The Red Carpet is all about glamor, glitz, and luxury and Oscar food should reflect these traits.  So with the presentation of Oscars just hours away, it is time to get serious about your cuisine for the 87th Academy Awards.

The Sunday Supper Crew is all about Red Carpet Cuisine this week (check out the Crew’s Oscar suggestions).  I know it is attempting to bring in the Colonel or chicken wings, or to throw burgers and brats on the barbie.  But Oscar deserves better.  So hide the take-out menus and impress your family and friends with some star quality food.  That’s why I chose Martin Yan’s Red Carpet-worthy “Cantonese Lobster” for this year’s Oscar repast.  Not only does it have all the qualities of the Red Carpet, but it is a dish that takes less time to make than to place and pick-up your take-out order.

Cantonese Lobster


Beauty is in the eye of the beholder, and unquestionably there is plenty of male and female pulchritude trodding the Red Carpet.  While the lobster’s beauty might not be as obvious as Nicole Kidman’s, it indubitably evokes the Red Carpet traits.  Martin Yan’s Cantonese Lobster truly has star qualities and looks beautiful on the plate, the cuisine equivalent of the Red Carpet.  It is glamorous, glitzy, and luxurious, with exotic ingredients, subtle heat and a touch of sweetness.  The combination of ginger and black bean garlic sauce makes this dish uniquely Cantonese.  It is served over a bed of Coconut Ginger Rice that enhances the lobster’s Cantonese flavors.  One bite and you will be awarding an Oscar to Martin Yan’s Cantonese Lobster.

Martin Yan's Cantonese Lobster with Coconut Rice

A word about Martin Yan.  If you happen to be one of those youngsters who thinks the TV food world began with Rachel Ray or Guy Fieri, let me tell you that it is worth watching PBS for the educational quality of cooking shows like Martin Yan’s.  The very first televised cooking show was Philip Harben’s “Cookery” on the BBC in 1946, and the very first dish was, appropriately enough, Lobster Vol-au-Vents.  Julia Child followed in 1963.  But Martin Yan is one of the earlier television chefs and started his show “Yan Can Cook” in 1982 on PBS.  Martin Yan is still actively involved in cooking shows and in the fall of 2014 started a new PBS series called “Martin Yan’s Taste of Vietnam.”  Watch Martin on television and get his cookbooks — you won’t regret it.

Martin Yan Quick & Easy

Nominees for Best Supporting Appetizers:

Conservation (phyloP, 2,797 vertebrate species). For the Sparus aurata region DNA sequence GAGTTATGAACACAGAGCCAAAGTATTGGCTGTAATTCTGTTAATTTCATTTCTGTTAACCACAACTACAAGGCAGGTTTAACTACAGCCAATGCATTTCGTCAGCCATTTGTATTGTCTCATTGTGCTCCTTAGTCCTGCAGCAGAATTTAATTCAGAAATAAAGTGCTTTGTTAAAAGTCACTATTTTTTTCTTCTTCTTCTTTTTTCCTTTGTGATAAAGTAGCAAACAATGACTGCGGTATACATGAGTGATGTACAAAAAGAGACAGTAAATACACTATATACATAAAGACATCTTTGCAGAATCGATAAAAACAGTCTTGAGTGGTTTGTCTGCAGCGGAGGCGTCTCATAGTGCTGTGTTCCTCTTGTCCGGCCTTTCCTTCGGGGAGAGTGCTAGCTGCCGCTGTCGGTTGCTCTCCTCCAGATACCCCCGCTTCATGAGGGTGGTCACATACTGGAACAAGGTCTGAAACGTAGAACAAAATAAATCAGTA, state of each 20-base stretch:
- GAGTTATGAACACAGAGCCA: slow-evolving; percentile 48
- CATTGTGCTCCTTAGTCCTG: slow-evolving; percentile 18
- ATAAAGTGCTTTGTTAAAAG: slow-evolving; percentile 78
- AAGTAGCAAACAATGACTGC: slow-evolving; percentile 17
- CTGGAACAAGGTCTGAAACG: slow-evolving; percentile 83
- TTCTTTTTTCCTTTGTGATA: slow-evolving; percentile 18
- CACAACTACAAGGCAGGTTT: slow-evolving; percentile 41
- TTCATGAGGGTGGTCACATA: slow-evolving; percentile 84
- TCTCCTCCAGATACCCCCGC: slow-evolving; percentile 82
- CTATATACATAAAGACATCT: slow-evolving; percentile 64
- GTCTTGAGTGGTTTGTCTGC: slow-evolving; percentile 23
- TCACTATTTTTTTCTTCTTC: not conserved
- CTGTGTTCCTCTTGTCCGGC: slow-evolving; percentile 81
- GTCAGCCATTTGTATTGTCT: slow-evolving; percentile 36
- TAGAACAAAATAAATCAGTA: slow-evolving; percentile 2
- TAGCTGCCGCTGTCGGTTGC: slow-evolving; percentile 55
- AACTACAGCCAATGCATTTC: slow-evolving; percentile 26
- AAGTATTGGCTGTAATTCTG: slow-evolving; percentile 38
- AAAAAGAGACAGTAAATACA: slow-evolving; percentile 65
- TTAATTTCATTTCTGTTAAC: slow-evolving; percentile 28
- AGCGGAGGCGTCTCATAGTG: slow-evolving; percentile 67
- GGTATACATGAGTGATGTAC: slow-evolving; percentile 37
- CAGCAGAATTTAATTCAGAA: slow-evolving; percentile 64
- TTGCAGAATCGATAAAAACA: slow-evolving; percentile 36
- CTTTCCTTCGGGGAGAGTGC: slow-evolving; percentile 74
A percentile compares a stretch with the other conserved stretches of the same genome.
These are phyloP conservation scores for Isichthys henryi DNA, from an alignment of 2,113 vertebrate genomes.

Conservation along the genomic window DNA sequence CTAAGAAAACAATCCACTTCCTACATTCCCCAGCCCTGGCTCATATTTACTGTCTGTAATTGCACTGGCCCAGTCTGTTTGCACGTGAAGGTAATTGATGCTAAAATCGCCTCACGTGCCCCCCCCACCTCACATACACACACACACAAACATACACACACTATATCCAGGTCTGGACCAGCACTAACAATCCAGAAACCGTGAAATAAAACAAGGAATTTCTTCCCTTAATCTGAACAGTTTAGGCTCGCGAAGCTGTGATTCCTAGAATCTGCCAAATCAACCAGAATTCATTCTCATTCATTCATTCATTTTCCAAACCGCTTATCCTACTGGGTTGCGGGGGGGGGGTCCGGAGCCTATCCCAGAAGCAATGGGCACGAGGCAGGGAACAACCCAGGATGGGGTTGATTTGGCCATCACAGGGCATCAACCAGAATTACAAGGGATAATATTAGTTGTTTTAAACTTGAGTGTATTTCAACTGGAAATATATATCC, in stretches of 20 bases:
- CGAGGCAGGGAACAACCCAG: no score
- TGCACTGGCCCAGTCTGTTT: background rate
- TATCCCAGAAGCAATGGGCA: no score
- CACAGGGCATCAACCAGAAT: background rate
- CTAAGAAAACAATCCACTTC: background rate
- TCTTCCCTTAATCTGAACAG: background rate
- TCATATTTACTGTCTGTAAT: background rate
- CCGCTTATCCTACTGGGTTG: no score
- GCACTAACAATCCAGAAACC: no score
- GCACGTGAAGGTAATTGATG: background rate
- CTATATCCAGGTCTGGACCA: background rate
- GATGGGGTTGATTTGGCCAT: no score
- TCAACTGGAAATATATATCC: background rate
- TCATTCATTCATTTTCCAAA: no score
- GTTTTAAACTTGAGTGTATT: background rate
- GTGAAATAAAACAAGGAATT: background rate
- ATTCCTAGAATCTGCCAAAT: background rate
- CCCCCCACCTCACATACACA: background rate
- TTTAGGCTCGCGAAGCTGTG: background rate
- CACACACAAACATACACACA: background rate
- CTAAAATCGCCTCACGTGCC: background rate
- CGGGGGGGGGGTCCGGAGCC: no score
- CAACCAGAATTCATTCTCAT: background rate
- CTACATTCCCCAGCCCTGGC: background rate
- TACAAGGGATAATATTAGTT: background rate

Nominees for Best Course in a Leading Role:

Nominees for Best Supporting Sips:

Nominees for Best Delectable Desserts:

Nominees for Best Dressed Table:


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5.0 from 2 reviews

Martin Yan’s Cantonese Lobster
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Recipe type: Entree
Cuisine: Asian
Serves: 4

  • 2 lobster tails (each tail should be ½ pound)
  • Seasoning Mixture:
  • 4 cloves of garlic, minced
  • 2 green onions, cut into 1-inch lengths
  • 1 teaspoon minced ginger
  • 2 teaspoons black bean garlic sauce
  • For the Sauce:
  • 1 tablespoon vegetable oil
  • ⅓ cup chicken broth
  • ¼ cup Chinese rice wine or dry sherry
  • 2 teaspoons cornstarch dissolved in 1 tablespoon water
  • 1 teaspoon sesame oil
  • 1 green onion, julienned

  1. Remove the lobster meat by cutting along the inner edges of the soft undershell. Using a fork, pry out the meat. Cut the meat into 1-inch pieces. Set aside.
  2. To make the seasoning mixture, combine all the ingredients in a small bowl and mix well. Place a stir-fry pan over high heat until hot. Add the oil, swirling to coat the sides. Add the seasoning mixture and cook, stirring until fragrant, about 30 seconds. Add the lobster meat and stir-fry until opaque, about 2 minutes. Add the broth and wine and bring to a boil. Add the cornstarch solution and cook, stirring, until the sauce boils and thickens, about 30 seconds. Stir in the sesame oil and green onion.
  3. Transfer to a serving plate and serve.

5.0 from 2 reviews

Coconut Rice
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Cook time

Total time


Recipe type: Side
Cuisine: Asian
Serves: 4

  • ¼ cup unsweetened flaked coconut
  • ⅔ cup unsweetened coconut milk
  • 1⅓ cups water
  • 1 cup long-grain rice
  • 1 tablespoon minced ginger
  • ½ teaspoon salt

  1. In a small frying pan, toast the coconut over medium heat, stirring frequently, until lightly browned, 3 to 4 minutes. Immediately pour onto a plate to cool. Set aside.
  2. In a 2-quart pan, combine the coconut milk, water, rice, ginger, and salt. Bring to a boil over high heat, reduce the heat to low, and simmer uncovered, until craterlike holes form on the surface of the rice, about 6 minutes. Cover and continue cooking, undisturbed, until all the liquid is absorbed, about 10 minutes.
  3. Fluff the rice with a fork. Transfer to a serving platter, sprinkle with the toasted coconut and serve.